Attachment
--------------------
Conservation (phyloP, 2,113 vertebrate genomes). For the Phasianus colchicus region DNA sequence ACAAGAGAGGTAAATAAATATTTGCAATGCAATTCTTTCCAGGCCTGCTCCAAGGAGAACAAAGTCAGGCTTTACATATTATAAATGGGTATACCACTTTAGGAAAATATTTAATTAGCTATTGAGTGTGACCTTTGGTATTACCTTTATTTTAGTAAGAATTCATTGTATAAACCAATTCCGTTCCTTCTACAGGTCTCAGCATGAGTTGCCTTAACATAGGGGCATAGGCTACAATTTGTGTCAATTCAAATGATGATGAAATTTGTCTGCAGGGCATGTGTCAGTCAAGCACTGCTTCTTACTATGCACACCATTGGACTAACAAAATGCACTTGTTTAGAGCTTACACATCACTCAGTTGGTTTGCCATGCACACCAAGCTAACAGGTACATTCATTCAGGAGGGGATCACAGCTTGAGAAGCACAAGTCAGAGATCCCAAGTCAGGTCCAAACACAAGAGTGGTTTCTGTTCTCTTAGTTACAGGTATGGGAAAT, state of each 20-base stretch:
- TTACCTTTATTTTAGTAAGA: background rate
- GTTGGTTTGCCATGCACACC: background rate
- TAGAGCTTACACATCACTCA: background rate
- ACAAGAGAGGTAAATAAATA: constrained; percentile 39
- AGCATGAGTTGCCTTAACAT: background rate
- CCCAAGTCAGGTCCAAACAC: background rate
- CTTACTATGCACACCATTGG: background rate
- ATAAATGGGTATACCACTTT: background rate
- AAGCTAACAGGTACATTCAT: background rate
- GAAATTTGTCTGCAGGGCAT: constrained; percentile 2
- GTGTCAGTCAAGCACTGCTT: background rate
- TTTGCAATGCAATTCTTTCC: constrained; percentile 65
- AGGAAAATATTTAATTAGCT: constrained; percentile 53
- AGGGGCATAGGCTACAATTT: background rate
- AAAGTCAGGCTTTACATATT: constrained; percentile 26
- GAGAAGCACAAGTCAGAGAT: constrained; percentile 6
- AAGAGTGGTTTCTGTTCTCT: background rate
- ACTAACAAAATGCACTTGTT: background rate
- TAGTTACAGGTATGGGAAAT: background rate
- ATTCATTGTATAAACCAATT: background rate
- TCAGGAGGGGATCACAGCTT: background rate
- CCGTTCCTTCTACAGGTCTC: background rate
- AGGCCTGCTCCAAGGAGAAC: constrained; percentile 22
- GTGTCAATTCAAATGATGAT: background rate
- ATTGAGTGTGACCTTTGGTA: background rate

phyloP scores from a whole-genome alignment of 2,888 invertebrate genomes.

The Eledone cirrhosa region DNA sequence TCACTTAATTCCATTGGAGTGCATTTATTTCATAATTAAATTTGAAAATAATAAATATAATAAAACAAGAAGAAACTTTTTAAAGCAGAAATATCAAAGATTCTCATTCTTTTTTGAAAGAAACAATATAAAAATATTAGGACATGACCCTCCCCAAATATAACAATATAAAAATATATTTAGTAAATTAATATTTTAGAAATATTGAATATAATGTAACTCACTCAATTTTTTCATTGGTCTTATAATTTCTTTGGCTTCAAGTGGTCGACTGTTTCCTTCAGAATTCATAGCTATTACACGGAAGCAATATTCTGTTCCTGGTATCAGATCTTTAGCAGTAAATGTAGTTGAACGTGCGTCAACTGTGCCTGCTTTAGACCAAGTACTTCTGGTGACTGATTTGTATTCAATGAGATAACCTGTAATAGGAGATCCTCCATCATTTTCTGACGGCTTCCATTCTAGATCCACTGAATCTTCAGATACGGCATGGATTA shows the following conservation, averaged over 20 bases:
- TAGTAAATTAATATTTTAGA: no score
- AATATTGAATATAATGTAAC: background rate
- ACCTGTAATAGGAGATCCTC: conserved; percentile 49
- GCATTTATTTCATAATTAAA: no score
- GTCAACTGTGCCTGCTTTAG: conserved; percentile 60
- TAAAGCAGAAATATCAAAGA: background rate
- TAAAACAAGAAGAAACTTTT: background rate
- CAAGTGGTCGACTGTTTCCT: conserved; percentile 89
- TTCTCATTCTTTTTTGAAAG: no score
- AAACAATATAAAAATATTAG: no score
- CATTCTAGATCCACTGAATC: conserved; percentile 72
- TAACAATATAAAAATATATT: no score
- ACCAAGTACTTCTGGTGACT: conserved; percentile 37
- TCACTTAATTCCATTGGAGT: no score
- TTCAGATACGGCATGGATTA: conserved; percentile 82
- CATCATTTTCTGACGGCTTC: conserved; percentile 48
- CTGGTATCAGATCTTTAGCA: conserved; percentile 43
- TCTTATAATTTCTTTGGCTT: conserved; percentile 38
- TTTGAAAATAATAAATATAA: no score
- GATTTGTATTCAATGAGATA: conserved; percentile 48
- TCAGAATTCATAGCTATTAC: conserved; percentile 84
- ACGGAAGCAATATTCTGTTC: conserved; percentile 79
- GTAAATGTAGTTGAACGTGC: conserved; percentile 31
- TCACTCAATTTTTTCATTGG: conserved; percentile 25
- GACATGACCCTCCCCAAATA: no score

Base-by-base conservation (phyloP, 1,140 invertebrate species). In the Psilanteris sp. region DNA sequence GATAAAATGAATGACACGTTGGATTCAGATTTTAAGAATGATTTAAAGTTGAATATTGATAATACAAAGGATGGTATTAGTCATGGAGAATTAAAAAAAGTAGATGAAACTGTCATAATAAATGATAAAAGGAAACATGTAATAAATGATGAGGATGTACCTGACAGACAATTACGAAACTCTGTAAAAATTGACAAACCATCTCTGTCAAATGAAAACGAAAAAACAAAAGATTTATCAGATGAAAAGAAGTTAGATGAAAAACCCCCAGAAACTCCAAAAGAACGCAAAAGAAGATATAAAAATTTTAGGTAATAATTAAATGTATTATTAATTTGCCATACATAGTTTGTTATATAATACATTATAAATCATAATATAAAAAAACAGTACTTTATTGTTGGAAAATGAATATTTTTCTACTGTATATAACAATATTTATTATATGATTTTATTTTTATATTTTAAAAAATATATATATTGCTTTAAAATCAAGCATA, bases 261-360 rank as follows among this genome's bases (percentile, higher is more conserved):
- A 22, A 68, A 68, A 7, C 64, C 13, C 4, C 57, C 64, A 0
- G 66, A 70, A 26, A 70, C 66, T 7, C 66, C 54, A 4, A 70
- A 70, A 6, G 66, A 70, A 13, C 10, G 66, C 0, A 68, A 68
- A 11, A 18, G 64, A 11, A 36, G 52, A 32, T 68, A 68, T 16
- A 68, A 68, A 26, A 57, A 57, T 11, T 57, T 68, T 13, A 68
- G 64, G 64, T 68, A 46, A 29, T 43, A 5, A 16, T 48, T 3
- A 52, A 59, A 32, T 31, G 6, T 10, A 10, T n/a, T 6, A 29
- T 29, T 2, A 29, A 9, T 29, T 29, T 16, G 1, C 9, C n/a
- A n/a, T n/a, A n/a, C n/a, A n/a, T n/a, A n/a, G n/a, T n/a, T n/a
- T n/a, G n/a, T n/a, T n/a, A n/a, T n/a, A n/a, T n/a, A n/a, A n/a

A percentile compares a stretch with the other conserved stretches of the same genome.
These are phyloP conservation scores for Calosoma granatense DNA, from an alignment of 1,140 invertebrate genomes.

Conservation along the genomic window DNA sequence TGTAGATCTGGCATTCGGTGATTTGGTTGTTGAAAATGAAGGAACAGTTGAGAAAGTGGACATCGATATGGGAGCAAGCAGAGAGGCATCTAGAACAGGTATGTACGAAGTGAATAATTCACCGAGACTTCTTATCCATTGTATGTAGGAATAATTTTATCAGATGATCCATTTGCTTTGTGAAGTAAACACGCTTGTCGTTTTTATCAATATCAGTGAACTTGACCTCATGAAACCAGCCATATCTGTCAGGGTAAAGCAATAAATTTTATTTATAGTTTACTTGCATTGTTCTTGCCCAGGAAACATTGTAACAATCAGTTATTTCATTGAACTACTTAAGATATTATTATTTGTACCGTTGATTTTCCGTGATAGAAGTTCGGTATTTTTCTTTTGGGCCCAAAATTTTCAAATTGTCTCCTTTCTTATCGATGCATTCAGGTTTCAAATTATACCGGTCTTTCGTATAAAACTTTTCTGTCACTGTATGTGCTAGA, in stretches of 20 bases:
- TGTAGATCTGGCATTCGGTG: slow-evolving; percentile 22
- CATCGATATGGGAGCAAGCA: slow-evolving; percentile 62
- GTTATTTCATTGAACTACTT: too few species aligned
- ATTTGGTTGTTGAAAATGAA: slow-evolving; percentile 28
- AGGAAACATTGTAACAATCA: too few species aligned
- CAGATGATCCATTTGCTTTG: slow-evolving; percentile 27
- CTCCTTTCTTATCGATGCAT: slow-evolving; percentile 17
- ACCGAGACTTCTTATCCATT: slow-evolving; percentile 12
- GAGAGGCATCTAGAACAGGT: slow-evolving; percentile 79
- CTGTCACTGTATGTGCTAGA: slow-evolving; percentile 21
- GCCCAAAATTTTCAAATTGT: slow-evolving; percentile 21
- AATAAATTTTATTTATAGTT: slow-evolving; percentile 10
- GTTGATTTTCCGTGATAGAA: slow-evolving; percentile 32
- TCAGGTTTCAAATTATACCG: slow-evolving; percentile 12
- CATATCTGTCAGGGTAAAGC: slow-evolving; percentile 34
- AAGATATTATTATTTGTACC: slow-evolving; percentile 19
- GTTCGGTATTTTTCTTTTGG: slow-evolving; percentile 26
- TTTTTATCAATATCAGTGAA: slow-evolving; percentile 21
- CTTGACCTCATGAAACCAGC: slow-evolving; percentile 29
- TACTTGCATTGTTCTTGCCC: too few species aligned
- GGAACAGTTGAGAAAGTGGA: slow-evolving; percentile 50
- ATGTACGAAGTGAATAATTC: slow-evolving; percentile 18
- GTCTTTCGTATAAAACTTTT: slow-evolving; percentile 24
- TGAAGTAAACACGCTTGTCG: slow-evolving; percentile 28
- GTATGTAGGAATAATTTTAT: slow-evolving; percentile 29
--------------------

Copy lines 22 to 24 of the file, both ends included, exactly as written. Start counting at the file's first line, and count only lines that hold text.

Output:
- TCAGGAGGGGATCACAGCTT: background rate
- CCGTTCCTTCTACAGGTCTC: background rate
- AGGCCTGCTCCAAGGAGAAC: constrained; percentile 22